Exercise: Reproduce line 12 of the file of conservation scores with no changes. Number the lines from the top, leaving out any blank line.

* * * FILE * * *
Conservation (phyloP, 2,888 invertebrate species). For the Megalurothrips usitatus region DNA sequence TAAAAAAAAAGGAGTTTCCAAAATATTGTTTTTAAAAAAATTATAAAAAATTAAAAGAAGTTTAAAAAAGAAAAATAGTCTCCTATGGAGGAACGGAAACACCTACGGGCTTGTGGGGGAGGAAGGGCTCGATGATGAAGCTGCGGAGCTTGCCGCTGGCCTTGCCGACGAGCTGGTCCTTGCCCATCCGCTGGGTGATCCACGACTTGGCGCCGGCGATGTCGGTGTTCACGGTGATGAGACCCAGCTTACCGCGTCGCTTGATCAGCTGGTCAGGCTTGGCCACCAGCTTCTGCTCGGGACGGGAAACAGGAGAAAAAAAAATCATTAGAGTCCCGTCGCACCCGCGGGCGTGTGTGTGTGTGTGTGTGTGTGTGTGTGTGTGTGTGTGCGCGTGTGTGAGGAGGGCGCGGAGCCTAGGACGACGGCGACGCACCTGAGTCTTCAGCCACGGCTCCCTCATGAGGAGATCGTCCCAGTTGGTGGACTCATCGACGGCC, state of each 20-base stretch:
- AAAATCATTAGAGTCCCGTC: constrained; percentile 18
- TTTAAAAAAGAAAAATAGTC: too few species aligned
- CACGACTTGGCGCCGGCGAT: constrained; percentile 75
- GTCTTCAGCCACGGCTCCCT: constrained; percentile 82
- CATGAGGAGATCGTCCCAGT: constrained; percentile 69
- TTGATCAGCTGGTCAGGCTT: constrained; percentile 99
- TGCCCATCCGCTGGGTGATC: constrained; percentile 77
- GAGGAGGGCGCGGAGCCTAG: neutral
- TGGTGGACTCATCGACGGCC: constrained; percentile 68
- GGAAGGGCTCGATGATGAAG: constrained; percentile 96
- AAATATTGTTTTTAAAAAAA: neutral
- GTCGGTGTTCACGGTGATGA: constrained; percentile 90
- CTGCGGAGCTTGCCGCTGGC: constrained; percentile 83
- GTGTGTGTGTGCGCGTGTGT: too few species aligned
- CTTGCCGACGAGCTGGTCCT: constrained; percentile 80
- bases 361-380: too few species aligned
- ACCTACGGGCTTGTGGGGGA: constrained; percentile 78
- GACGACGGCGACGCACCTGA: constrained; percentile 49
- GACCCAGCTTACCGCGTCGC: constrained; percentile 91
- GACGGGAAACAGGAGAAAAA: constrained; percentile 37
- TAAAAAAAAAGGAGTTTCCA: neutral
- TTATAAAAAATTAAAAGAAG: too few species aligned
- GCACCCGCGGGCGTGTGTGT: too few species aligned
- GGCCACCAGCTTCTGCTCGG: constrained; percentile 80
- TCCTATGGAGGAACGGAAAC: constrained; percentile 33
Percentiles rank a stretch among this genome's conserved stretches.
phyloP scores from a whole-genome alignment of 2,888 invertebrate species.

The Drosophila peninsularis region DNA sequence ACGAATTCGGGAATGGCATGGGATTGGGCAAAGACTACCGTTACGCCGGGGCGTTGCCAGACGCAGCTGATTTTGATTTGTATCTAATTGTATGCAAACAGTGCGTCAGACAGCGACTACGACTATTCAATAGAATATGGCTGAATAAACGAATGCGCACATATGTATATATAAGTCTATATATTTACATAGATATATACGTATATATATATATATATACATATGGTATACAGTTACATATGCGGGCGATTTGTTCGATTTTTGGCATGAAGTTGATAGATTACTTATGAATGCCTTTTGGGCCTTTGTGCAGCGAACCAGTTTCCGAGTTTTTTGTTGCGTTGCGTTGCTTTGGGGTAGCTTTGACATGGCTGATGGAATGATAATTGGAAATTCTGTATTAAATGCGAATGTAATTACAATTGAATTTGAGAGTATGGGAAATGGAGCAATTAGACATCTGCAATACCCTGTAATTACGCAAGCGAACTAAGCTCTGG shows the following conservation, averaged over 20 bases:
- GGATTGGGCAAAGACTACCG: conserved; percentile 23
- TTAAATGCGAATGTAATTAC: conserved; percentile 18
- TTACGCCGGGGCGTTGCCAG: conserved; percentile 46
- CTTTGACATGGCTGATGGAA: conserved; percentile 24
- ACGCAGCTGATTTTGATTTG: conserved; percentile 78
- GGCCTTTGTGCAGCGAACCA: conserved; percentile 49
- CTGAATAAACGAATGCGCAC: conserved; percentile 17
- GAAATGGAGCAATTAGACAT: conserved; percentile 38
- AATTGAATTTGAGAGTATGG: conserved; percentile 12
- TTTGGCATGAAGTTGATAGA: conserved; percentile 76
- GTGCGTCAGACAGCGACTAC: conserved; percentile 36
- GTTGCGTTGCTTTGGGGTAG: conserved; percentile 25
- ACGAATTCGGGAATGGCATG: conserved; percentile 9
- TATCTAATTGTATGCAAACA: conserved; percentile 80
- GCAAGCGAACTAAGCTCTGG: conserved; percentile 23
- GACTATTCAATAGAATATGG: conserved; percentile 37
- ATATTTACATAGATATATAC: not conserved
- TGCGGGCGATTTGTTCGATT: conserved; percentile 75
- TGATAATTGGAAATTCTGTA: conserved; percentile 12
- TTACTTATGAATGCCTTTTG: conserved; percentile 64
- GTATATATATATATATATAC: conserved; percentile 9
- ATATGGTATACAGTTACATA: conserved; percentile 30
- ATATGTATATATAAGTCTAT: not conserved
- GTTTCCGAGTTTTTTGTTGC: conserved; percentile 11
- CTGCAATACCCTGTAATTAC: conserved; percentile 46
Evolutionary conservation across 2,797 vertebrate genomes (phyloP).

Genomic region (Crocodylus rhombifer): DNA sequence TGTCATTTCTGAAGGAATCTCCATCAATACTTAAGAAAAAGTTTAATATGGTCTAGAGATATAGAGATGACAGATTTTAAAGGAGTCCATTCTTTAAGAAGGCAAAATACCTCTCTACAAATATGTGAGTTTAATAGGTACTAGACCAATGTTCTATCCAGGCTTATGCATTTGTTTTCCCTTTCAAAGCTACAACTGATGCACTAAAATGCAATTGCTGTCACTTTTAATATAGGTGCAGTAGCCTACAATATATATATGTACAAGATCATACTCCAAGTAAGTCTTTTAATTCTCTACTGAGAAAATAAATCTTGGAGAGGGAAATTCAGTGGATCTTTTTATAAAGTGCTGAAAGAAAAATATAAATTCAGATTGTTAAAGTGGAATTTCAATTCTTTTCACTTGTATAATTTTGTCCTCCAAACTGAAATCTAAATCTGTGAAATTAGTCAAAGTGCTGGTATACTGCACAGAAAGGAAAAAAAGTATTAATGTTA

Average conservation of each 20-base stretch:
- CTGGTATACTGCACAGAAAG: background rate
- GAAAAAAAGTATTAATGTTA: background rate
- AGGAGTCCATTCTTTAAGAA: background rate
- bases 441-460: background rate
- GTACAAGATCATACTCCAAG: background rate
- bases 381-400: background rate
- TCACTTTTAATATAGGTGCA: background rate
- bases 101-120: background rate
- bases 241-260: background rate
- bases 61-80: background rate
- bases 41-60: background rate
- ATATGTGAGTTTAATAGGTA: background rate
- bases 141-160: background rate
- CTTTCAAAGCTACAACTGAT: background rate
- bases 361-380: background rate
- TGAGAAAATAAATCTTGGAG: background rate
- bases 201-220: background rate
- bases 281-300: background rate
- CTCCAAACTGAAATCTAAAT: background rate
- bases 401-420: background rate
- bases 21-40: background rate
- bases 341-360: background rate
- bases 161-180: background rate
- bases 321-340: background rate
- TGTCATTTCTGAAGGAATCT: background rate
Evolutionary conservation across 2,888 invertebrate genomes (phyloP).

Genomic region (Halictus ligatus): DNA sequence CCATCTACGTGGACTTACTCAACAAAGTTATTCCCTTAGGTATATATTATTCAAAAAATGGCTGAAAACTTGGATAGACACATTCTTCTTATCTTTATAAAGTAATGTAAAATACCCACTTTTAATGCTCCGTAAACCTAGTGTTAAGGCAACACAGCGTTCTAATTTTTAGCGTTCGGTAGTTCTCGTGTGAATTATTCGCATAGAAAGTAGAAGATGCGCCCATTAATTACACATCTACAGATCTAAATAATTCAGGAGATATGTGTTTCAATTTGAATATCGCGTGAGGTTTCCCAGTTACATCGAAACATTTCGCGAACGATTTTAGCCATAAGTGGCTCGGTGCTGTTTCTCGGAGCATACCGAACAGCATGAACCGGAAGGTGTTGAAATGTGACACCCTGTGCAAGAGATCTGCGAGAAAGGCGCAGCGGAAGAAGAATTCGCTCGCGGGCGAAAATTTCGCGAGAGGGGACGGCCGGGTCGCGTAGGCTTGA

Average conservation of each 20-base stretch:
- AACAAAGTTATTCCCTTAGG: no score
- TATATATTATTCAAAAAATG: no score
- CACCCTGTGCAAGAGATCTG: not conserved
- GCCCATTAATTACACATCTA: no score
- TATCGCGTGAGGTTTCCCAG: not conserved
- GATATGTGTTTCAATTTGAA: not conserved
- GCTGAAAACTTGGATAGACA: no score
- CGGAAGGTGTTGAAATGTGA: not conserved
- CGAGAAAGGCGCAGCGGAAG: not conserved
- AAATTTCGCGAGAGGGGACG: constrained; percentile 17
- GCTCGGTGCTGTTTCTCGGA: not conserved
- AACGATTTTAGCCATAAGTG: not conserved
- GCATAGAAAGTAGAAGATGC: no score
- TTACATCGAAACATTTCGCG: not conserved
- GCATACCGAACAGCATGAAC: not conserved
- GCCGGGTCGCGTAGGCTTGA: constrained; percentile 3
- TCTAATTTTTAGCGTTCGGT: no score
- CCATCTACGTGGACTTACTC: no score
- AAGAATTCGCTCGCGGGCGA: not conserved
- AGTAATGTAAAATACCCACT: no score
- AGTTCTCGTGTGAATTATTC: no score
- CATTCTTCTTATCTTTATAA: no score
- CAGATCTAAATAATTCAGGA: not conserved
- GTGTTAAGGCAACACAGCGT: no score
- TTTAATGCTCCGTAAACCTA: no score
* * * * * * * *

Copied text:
- AAATATTGTTTTTAAAAAAA: neutral